Queen Victoria died in 1901, and as the new century wore on, it became apparent that the reign not only of Victoria, but of Victorianism, was over. It was giving way to a new disillusionment and a new way of perceiving the world which became known as "Modernism."
Various writers disagree about the origins, the dates, and even the artists of the Modernist period; they also disagree on how to define it. Some date it as beginning as early as 1865; others as late as 1914. Most of the disagreements arise from questions of how to define Modernism, since it covers such a broad range of literary, musical, philosophical, scientific, and artistic movements. And its roots can be traced back as far as the 1600s. But almost critics agree that Modernism came into full flower during the first thirty years of the century, especially in England.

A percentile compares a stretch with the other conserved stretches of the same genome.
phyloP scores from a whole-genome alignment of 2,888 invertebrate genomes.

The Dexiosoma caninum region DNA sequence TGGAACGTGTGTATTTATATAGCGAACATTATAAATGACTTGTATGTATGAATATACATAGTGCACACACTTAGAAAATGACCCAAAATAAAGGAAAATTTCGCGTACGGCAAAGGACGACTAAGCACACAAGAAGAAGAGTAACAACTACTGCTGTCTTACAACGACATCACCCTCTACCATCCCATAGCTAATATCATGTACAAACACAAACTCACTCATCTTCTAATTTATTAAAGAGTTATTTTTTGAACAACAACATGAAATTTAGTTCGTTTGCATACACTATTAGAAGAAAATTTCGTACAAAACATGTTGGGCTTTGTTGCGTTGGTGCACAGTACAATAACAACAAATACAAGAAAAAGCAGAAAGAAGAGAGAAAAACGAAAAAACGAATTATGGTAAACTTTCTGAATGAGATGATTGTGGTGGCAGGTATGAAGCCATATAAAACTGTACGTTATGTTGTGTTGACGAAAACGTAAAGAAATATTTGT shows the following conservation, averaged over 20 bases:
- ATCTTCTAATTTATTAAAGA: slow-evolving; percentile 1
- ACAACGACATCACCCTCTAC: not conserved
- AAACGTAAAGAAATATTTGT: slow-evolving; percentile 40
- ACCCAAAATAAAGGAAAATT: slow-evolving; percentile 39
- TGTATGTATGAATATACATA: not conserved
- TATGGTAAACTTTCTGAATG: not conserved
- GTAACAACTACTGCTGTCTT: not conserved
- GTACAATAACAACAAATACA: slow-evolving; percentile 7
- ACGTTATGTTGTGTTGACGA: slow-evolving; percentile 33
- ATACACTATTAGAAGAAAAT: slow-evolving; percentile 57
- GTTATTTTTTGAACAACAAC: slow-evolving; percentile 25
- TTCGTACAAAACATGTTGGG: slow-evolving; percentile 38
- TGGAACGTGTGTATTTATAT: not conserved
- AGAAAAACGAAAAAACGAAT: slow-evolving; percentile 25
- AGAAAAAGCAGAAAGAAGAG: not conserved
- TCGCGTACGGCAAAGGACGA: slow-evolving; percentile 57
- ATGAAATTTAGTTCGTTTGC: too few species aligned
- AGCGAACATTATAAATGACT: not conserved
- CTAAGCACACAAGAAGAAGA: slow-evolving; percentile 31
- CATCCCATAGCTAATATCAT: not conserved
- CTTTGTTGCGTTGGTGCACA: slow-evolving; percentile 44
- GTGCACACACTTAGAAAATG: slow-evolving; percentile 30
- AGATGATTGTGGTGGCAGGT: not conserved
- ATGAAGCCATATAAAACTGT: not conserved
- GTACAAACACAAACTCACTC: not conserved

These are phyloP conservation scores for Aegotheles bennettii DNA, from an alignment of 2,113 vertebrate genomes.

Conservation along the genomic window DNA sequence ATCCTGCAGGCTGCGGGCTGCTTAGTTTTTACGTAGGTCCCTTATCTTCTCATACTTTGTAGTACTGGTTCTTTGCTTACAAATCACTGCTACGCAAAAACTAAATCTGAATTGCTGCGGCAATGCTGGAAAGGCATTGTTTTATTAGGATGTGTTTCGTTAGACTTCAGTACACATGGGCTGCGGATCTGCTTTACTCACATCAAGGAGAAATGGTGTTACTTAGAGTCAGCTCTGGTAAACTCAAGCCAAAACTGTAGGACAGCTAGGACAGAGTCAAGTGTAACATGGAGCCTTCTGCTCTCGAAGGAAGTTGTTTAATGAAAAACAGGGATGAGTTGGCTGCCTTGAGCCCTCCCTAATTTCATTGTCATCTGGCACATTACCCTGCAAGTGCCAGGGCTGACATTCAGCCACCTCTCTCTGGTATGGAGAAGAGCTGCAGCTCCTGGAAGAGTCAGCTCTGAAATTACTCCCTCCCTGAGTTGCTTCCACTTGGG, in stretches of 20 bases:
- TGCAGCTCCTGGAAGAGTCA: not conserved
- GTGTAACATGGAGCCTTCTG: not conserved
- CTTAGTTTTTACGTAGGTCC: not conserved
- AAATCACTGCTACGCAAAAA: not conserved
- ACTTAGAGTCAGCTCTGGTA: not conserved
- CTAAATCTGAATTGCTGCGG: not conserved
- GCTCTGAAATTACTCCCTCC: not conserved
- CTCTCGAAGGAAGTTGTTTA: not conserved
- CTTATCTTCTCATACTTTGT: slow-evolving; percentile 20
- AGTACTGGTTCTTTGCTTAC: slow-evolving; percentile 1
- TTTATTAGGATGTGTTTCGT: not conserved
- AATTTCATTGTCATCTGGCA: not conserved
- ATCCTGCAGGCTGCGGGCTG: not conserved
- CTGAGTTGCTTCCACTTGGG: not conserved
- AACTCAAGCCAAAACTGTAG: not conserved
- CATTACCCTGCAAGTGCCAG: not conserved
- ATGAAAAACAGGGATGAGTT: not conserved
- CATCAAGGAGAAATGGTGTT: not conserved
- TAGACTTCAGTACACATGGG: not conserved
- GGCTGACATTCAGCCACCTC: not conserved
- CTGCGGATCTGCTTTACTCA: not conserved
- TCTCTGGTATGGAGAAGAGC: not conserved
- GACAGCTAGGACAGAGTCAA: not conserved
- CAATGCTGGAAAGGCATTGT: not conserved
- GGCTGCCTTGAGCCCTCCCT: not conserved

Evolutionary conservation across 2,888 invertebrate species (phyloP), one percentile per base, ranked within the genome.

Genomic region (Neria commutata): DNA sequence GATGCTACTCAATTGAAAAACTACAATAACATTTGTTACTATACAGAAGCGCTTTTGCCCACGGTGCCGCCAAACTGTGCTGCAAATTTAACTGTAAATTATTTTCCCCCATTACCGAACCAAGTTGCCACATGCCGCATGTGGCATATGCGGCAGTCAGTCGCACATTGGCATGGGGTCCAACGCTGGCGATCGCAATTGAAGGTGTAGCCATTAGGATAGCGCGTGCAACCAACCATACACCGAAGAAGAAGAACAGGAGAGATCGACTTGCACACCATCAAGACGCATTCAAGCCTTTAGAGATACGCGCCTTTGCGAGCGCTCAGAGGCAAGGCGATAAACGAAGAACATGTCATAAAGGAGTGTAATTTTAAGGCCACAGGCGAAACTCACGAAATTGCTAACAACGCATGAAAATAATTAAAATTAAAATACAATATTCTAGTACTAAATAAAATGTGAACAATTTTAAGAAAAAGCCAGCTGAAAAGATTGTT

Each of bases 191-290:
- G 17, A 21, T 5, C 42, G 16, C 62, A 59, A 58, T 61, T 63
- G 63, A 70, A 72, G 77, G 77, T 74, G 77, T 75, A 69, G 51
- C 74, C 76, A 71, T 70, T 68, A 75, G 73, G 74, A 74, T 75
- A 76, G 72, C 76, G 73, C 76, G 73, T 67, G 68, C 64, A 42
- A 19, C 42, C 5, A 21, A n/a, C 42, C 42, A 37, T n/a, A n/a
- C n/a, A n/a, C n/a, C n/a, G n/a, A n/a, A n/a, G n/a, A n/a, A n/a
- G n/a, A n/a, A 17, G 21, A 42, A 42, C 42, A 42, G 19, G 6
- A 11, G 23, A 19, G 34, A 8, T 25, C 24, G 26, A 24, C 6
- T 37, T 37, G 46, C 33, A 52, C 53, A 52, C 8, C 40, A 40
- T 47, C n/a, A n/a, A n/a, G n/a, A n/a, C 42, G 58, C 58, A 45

The optimism and certainty of the Victorian era was, by the beginning of the 20th century, giving way to disillusionment and despair. The most obvious symptoms of this occurred in religion: there was no longer a single, unifying religious doctrine which was accepted by all in the culture. Many had begun to question even the existence of God. Darwin's Origin of the Species is most commonly blamed for this by those who lament the passing of organized religion's influence, but Darwin was not alone responsible for the pace of scientific achievement and development, and its effect on the culture's belief system. Freud published his Interpretation of Dreams in 1901; Einstein published his Special Theory of Relativity in 1905; by now, scientific development had explained many "miraculous" events and was pushing people to question the basis of their faith. It was demanding that they see the human mind and heart, not as divinely inspired, but as products of their biological and social environment.